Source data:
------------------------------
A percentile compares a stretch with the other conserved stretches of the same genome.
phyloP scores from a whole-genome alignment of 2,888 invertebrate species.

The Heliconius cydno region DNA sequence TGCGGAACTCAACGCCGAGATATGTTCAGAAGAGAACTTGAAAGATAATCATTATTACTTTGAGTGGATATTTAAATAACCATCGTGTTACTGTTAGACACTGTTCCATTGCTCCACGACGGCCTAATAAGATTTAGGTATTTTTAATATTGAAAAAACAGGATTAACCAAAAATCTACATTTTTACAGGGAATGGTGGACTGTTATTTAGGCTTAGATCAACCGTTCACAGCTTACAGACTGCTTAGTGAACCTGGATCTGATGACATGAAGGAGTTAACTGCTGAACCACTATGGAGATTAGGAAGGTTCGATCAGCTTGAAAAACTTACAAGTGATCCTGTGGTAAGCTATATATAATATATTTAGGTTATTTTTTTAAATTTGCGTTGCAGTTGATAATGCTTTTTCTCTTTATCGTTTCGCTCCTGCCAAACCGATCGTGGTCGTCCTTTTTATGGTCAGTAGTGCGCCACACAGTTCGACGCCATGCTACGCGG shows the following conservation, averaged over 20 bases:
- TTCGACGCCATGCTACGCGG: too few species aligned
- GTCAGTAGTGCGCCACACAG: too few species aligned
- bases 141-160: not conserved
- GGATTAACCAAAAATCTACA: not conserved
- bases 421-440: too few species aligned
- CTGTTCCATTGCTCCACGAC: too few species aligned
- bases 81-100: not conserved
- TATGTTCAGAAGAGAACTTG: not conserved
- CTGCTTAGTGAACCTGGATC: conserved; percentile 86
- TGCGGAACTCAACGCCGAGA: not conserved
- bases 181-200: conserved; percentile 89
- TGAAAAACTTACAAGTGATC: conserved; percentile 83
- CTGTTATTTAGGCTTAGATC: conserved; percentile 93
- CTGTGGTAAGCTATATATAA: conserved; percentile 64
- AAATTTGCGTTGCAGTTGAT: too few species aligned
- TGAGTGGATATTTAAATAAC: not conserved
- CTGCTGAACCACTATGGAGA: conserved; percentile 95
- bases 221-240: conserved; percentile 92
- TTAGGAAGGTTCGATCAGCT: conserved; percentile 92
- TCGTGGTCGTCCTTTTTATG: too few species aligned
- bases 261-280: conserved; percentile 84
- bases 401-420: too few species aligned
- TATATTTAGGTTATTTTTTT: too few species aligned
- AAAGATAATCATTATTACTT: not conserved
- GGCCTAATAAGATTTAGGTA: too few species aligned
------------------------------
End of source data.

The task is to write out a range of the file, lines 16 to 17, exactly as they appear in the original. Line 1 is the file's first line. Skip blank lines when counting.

- CTGTTATTTAGGCTTAGATC: conserved; percentile 93
- CTGTGGTAAGCTATATATAA: conserved; percentile 64